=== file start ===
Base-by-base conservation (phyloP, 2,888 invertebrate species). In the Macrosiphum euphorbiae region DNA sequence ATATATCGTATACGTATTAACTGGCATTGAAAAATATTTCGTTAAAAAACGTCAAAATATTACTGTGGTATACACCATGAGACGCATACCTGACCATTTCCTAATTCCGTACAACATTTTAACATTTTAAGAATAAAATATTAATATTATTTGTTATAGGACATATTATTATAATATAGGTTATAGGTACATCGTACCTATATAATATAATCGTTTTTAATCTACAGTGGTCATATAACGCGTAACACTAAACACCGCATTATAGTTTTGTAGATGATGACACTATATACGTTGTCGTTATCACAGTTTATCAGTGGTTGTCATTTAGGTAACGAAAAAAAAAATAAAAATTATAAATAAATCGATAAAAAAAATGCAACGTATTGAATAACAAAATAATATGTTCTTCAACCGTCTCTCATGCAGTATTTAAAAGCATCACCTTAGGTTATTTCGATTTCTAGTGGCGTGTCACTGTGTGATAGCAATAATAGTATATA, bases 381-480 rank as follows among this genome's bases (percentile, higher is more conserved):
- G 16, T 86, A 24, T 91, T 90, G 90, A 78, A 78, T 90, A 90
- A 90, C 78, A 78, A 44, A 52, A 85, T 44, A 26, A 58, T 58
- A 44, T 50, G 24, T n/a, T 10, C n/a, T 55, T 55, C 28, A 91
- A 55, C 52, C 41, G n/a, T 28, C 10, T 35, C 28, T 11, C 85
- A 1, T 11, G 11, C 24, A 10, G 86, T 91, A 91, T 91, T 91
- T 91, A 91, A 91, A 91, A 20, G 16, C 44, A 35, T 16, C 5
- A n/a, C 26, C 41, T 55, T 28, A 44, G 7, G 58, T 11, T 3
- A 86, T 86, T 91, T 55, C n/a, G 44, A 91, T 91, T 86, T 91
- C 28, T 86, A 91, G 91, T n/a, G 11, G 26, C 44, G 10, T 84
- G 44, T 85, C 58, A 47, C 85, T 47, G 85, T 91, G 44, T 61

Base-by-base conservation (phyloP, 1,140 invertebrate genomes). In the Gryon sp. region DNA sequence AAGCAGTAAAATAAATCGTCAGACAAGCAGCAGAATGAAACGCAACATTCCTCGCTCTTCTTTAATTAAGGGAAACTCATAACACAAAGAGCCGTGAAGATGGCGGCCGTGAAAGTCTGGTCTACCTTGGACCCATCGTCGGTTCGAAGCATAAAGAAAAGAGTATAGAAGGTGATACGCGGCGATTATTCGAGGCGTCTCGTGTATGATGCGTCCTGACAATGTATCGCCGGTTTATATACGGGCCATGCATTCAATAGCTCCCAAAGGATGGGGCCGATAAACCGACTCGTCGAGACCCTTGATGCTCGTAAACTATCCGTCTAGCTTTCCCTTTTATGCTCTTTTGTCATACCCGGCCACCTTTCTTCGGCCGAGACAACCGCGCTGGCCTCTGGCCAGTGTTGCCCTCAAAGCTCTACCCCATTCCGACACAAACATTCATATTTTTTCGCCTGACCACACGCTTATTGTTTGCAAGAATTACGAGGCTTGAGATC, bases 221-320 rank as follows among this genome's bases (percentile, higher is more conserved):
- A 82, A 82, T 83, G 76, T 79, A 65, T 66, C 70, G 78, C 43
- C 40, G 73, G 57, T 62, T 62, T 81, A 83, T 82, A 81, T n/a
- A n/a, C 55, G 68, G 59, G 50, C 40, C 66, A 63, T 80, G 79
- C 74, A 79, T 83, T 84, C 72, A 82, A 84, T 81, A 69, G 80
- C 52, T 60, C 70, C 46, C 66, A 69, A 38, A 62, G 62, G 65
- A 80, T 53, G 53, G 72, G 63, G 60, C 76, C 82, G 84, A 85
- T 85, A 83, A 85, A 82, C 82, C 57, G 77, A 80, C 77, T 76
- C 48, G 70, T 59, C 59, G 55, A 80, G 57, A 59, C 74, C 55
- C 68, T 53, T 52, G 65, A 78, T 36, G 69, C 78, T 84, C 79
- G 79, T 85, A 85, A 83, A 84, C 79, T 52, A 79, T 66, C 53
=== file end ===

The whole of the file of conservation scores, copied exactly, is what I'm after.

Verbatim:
Base-by-base conservation (phyloP, 2,888 invertebrate species). In the Macrosiphum euphorbiae region DNA sequence ATATATCGTATACGTATTAACTGGCATTGAAAAATATTTCGTTAAAAAACGTCAAAATATTACTGTGGTATACACCATGAGACGCATACCTGACCATTTCCTAATTCCGTACAACATTTTAACATTTTAAGAATAAAATATTAATATTATTTGTTATAGGACATATTATTATAATATAGGTTATAGGTACATCGTACCTATATAATATAATCGTTTTTAATCTACAGTGGTCATATAACGCGTAACACTAAACACCGCATTATAGTTTTGTAGATGATGACACTATATACGTTGTCGTTATCACAGTTTATCAGTGGTTGTCATTTAGGTAACGAAAAAAAAAATAAAAATTATAAATAAATCGATAAAAAAAATGCAACGTATTGAATAACAAAATAATATGTTCTTCAACCGTCTCTCATGCAGTATTTAAAAGCATCACCTTAGGTTATTTCGATTTCTAGTGGCGTGTCACTGTGTGATAGCAATAATAGTATATA, bases 381-480 rank as follows among this genome's bases (percentile, higher is more conserved):
- G 16, T 86, A 24, T 91, T 90, G 90, A 78, A 78, T 90, A 90
- A 90, C 78, A 78, A 44, A 52, A 85, T 44, A 26, A 58, T 58
- A 44, T 50, G 24, T n/a, T 10, C n/a, T 55, T 55, C 28, A 91
- A 55, C 52, C 41, G n/a, T 28, C 10, T 35, C 28, T 11, C 85
- A 1, T 11, G 11, C 24, A 10, G 86, T 91, A 91, T 91, T 91
- T 91, A 91, A 91, A 91, A 20, G 16, C 44, A 35, T 16, C 5
- A n/a, C 26, C 41, T 55, T 28, A 44, G 7, G 58, T 11, T 3
- A 86, T 86, T 91, T 55, C n/a, G 44, A 91, T 91, T 86, T 91
- C 28, T 86, A 91, G 91, T n/a, G 11, G 26, C 44, G 10, T 84
- G 44, T 85, C 58, A 47, C 85, T 47, G 85, T 91, G 44, T 61

Base-by-base conservation (phyloP, 1,140 invertebrate genomes). In the Gryon sp. region DNA sequence AAGCAGTAAAATAAATCGTCAGACAAGCAGCAGAATGAAACGCAACATTCCTCGCTCTTCTTTAATTAAGGGAAACTCATAACACAAAGAGCCGTGAAGATGGCGGCCGTGAAAGTCTGGTCTACCTTGGACCCATCGTCGGTTCGAAGCATAAAGAAAAGAGTATAGAAGGTGATACGCGGCGATTATTCGAGGCGTCTCGTGTATGATGCGTCCTGACAATGTATCGCCGGTTTATATACGGGCCATGCATTCAATAGCTCCCAAAGGATGGGGCCGATAAACCGACTCGTCGAGACCCTTGATGCTCGTAAACTATCCGTCTAGCTTTCCCTTTTATGCTCTTTTGTCATACCCGGCCACCTTTCTTCGGCCGAGACAACCGCGCTGGCCTCTGGCCAGTGTTGCCCTCAAAGCTCTACCCCATTCCGACACAAACATTCATATTTTTTCGCCTGACCACACGCTTATTGTTTGCAAGAATTACGAGGCTTGAGATC, bases 221-320 rank as follows among this genome's bases (percentile, higher is more conserved):
- A 82, A 82, T 83, G 76, T 79, A 65, T 66, C 70, G 78, C 43
- C 40, G 73, G 57, T 62, T 62, T 81, A 83, T 82, A 81, T n/a
- A n/a, C 55, G 68, G 59, G 50, C 40, C 66, A 63, T 80, G 79
- C 74, A 79, T 83, T 84, C 72, A 82, A 84, T 81, A 69, G 80
- C 52, T 60, C 70, C 46, C 66, A 69, A 38, A 62, G 62, G 65
- A 80, T 53, G 53, G 72, G 63, G 60, C 76, C 82, G 84, A 85
- T 85, A 83, A 85, A 82, C 82, C 57, G 77, A 80, C 77, T 76
- C 48, G 70, T 59, C 59, G 55, A 80, G 57, A 59, C 74, C 55
- C 68, T 53, T 52, G 65, A 78, T 36, G 69, C 78, T 84, C 79
- G 79, T 85, A 85, A 83, A 84, C 79, T 52, A 79, T 66, C 53